Compare and Contrast Existing Drug Policy of Different Countries

Document Type:Essay

Subject Area:Health Care

Document 1

This can be attributed majorly to the different cultural beliefs, political influence and medical beliefs. All in all, this paper aims at comparing and contrasting the existing drug policy of different countries, for this case the US and Australia. BABOR (2010) defines a drug policy as a policy, normally formed by the government, concerning the regulation and control of drugs considered to be dangerous, specifically those which are so addictive. It is important to mention that having a way of comparing and contrasting alcohol, tobacco and drug policies between countries is vital1. A metric to contrast and compare nations would give chance for changes or improvements to be observed; form standards for comparative purposes; and perhaps mend policy usefulness and proficiency. In actual sense, the WHO (World Health Organization) in its drug (alcohol, tobacco and other drugs) policy reported that it ought to be efficient to design a scientific way of measuring and evaluating the overall policy comprehensiveness2. However, it appears the attempt is apprehensive. The diversity of issues methodological, conceptual and political all cause policy makers and researchers to feel like the endeavor is not worth the effort3. For the brave ones, comprising colleagues and brands who presently present their reports in PLoS Medicine, there are several ways through which they approach this particular process. This is to mean that there are several ways through which policy makers formulate their policies without deterrence from other influential agencies. Inputs for instance, government spending, results of drug use like harm or consumption, and the policy statements of different countries can all be compared and contrasted.

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Some of the ways of comparing and contrasting the drug policy encompass the government spending, the consumption and pattern of use, burden of disease, composite harm indices, generalized cost-effectiveness analysis and finally the drug policy index. Some of the drug policies that the paper will focus on include: The marijuana policy, the alcohol use policy and the tobacco use policy4. All the three drug policies are present in all countries all over the world, for this case, The US and Australia will offer the case study. It is eminent that marijuana and tobacco are two drugs that are greatly used in the United States. Current data shows that a majority of Americans use alcohol, tobacco and marijuana. The legalization of some of these drugs can be linked to this particular increase in use.

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The Alcohol Policy in the US and Australia Alcohol policy can particularly be defined as the laws and regulations that guide against the use and consumption of alcoholic beverages. In the US, alcohol consumption is considered lawful; therefore, there are no strict laws that prohibit its use, except for minors. For instance in the year 1984, the US congress passed into law the National Minimum Drinking Age Act that was meant to force all the states to raise the allowed drinking age from 18 to 195. liters. Alcohol also contributes for most of the diseases and injury (about 3. percent) second only to tobacco with regards to avertible cause of drug connected demises and hospitalization7. There is an increasing trend of alcohol related harms in Australia and this simply points to the meager policies that have been enacted by the existing governments8.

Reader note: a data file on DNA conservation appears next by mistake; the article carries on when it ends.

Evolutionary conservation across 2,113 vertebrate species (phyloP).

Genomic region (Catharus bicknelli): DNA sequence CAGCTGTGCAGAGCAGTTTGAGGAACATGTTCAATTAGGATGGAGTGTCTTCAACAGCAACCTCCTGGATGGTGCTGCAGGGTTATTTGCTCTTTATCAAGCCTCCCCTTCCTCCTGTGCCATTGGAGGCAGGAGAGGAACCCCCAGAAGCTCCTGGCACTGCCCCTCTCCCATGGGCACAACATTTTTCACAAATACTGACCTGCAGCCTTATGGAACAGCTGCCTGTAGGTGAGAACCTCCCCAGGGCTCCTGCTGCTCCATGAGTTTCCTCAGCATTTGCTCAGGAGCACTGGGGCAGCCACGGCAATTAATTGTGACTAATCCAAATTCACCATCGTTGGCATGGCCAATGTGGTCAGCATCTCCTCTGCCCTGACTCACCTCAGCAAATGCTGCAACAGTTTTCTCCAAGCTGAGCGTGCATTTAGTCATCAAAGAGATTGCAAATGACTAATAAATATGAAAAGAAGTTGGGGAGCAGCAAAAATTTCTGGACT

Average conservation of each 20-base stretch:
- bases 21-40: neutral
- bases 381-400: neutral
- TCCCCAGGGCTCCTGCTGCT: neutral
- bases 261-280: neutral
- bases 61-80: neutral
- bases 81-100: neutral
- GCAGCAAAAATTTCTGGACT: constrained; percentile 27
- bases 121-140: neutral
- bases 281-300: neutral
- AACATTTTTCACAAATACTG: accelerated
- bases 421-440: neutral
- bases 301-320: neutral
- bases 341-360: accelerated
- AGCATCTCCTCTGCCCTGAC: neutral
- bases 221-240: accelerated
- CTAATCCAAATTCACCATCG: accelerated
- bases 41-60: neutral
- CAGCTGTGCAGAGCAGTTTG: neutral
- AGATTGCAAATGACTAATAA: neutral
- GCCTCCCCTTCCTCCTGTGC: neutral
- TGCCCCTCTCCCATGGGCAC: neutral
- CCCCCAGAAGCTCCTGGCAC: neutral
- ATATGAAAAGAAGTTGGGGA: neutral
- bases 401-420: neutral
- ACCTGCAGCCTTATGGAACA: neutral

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Most Australian policies therefore are based on enacting pricing strategies, controlling the marketing and finally limiting the availability of alcohol. Similar to the case of US, nearly all kinds of tobacco promotion, marketing and sponsorship are restricted by Australian laws13. Therefore relating the two tobacco policy in Australia and US, it is imperative to mention that there is a true comparison, and that both are aimed at reducing tobacco-related health harm, limiting fraudulent advertisements, and minimizing the tobacco-related expenses. Other countries, for instance some parts in Africa, have no single policy guiding the sale or smoking or tobacco, since some of them feel it has no significant effect to its population, economy or even religion. Marijuana Policy in the US and Australia Marijuana policy can also be described as the laws and regulations that guide against the use, sale and promotion of marijuana14.

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Presently, the topic of legalizing marijuana is in course. Quantifying the government expenditure is one key way of comparing and contrasting drug policies in different countries. Drug budgets are a vital partial description of a country’s drug policy. The national drug budget can always be utilized to calculate what percentage of a nation’s GDP is spent on drug policy, making it possible for country to country comparison17. And the formation of a mutual methodology across countries and research teams means that this contrasting task is more sophisticated. Nevertheless, it has its disadvantages, for instance there is no agreement as to what elements of government spending should be included in the drug policy. References BABOR, T.  Drug policy and the public good. Oxford, Oxford University Press. myilibrary. com/browse/open.

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MOSHER, C. AKINS, S.  Drugs and Drug Policy: The Control of Consciousness Alteration. ldls. org.  Pharmaceutical economics and policy. New York [u. a. Oxford Univ. Press.

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